These consist of a cordset, switch, and AC motor. Oscillating fans add a gearbox to automatically swivel the fan to direct air in more than one direction. Most are of the bladed variety though some small types might use a squirrel cage type centrifugal blower. There are two kinds of problems: totally dead or stuck/sluggish. A totally dead fan can be the result of several possible causes: * Bad cord or plug - these get abused. Test or substitute. * Bad power switch - bypass it and see if the fan starts working or test with a continuity checker or multimeter. Sometimes, just jiggling it will confirm this by causing the fan to go on and off. * Open thermal fuse in motor - overheating due to tight bearings or a motor problem may have blown this. Inspect around motor windings for buried thermal fuse and test with continuity checker or multimeter. Replacement are available. For testing, this can be bypassed with care to see if the motor comes alive. * Burned out motor - test across motor with a multimeter on the low ohms scale. The resistance should be a few Ohms. If over 1K, there is a break in the motor winding or an open thermal fuse. If there is no fuse or the fuse is good, then the motor may be bad. Carefully inspect for fine broken wires near the terminals as these can be repaired. Otherwise, a new motor will be needed. If the motor smells bad, no further investigation may be necessary! * Bad wiring - check for broken wires and bad connections. As always, your continuity checker or multimeter on the low ohms scale is your best friend and can be used to trace the wiring from the wall plug through all components of the appliance. Sluggish operation can be due to gummed up lubrication in the motor or any gears associated with an automatic oscillating mechanism. Disassemble, thoroughly clean, and then lubricate the motor bearings with electric motor oil. Use light grease for the gearbox but this is rarely a problem. A noisy fan may be due to dry motor or other bearings or loose hardware or sheetmetal. Disassemble, clean, and lubricate the motor or gearbox as above. Inspect for loose covers or other vibrating parts - tighten screws and/or wedge bits of wood or plastic into strategic locations to quiet them down. Damaged fan blades will result in excessive vibration and noise. These may be easily replaceable. They will be attached to the motor shaft with either a large plastic 'nut' or a setscrew. However, locating a suitable set of blades may be difficult as many cheap fans are not made by well known companies.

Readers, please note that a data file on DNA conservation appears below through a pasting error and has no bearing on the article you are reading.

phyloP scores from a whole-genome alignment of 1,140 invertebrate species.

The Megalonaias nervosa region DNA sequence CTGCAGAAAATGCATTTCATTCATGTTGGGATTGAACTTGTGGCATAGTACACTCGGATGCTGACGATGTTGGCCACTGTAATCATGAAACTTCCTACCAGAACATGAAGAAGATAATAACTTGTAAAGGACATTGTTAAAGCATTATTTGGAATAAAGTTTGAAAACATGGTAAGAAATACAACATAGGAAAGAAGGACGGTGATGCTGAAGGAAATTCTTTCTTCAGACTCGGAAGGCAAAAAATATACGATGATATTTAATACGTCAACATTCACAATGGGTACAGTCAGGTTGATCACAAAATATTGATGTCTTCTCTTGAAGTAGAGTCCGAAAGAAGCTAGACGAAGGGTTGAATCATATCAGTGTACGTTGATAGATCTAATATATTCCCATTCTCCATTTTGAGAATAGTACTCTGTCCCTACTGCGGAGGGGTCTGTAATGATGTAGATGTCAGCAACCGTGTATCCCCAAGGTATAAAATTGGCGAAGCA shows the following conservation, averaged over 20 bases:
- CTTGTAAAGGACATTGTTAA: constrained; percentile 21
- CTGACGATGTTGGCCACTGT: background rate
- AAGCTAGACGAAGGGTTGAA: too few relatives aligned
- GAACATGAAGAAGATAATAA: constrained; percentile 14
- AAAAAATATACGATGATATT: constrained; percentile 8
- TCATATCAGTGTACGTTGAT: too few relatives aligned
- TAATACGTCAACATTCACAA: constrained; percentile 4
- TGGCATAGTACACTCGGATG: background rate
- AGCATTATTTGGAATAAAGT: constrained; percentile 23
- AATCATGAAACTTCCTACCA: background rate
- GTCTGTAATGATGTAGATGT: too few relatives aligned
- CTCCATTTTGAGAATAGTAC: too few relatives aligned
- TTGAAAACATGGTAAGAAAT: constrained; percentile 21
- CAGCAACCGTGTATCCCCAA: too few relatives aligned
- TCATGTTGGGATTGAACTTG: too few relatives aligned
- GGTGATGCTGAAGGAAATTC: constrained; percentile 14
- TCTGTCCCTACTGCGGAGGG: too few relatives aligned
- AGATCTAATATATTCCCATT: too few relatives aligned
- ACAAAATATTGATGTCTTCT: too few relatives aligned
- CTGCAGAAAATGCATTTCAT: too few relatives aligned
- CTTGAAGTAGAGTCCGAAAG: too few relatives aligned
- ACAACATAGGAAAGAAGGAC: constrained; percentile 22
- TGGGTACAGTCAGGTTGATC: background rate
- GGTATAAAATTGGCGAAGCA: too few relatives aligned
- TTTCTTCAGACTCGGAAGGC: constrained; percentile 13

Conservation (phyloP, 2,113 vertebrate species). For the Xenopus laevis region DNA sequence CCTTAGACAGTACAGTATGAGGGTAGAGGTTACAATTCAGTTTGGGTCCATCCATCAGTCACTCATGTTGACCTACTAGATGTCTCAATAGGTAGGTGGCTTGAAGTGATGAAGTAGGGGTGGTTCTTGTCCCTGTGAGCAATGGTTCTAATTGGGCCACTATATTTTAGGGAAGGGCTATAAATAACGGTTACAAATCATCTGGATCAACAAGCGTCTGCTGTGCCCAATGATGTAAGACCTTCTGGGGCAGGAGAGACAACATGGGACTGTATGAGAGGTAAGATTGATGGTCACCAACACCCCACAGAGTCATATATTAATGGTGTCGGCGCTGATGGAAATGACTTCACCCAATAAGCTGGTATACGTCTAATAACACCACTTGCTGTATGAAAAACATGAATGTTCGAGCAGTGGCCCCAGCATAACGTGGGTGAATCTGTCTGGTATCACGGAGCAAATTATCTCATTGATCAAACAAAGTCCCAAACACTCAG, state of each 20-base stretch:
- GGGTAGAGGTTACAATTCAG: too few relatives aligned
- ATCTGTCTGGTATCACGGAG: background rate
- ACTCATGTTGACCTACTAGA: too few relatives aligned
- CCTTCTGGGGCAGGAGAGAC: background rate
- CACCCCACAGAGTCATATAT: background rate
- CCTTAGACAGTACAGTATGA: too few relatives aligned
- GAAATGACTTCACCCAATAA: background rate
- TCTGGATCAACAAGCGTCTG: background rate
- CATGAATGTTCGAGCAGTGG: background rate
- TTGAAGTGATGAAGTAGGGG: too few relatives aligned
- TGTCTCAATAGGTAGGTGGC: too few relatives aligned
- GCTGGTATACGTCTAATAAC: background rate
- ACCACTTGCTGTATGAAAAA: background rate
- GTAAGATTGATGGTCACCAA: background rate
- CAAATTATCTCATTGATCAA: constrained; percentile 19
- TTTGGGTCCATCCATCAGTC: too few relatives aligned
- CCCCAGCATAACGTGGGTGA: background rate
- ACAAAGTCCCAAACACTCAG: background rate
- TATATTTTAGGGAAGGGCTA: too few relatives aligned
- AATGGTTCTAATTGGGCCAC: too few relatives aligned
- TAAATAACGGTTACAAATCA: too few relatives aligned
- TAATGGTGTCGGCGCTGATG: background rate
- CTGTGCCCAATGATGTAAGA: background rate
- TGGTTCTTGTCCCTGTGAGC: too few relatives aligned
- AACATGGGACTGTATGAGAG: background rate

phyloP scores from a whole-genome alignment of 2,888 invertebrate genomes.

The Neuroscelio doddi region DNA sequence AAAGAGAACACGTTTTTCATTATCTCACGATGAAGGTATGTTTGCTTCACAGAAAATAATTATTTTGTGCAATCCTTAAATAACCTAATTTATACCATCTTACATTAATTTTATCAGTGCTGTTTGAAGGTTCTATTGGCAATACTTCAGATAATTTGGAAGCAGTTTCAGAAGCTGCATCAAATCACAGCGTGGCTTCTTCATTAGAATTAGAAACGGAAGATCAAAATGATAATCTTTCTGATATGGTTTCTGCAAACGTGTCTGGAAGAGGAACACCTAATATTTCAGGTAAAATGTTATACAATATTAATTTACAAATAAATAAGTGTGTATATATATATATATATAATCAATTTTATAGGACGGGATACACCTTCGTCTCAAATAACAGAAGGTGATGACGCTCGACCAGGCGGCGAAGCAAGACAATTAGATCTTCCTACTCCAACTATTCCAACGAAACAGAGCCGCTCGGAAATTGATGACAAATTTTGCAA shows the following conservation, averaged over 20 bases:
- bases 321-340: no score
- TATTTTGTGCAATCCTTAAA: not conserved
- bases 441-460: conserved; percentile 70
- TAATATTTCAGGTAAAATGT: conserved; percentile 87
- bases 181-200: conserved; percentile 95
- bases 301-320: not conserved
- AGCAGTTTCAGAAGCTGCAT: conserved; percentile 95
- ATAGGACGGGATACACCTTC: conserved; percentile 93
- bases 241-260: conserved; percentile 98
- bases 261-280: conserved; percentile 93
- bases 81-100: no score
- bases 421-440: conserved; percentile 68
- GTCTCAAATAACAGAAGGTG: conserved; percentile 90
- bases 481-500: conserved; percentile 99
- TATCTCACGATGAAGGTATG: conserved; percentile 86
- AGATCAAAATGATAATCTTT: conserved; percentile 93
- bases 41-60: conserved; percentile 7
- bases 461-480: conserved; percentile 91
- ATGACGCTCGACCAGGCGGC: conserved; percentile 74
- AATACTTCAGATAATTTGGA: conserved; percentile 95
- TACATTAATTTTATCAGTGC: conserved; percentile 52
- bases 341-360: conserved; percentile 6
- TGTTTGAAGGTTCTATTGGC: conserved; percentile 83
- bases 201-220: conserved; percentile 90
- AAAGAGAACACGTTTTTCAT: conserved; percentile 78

Virtually all of these use brushless DC motors with stationary coils and a rotating multipole magnet which is part of the blade assembly. Most common problems are gummed up lubrication or worn bearings - especially for the cheap sleeve bearing variety found in most PCs. Occasionally, an electronic failure will result in a dead spot or other problem. Ball bearing fans rarely fail for mechanical reasons but if the bearings become hard to turn or seize up, replacement will usually be needed. (Yes, I have disassembled ball bearings to clean and relube THEM but this used only as a last resort.) WARNING: For power supply fans, be aware that high voltages exist inside the power supply case for some time (perhaps hours) after the unit is unplugged. Take care around the BIG capacitors. If in doubt about your abilities, leave it to a professional or replace the entire power supply! The only type of repair that makes sense is cleaning and lubrication. Else, just replace the fan or power supply. It isn't worth troubleshooting electronic problems in a fan! If you want to try to clean and lubricate the bearings, the blade assembly needs to be removed from the shaft. There should be a little clip or split washer holding it on. This is located under a sticker or plastic plug on the center of the rotating blade hub. Once this fastener has been removed, the blades will slide off (don't lose the various tiny spacers and washers!) Thoroughly clean the shaft and inside the bushings and then add just a couple drops of light oil. Also, add a few drops of oil to any felt washers that may be present as an oil reservoir. Reassemble in reverse order making sure the tiny washers and spacer go back in the proper positions. How long this lasts is a crap shoot. It could be minutes or years. Replacement fans are readily available - even Radio Shack may have one that is suitable. Nearly all run on 12 VDC but some small CPU fans may use 5 VDC. While current ratings may vary, this is rarely an issue as the power supply has excess capacity. Air flow rates may also vary depending on model but are usually adequate for use in PCs.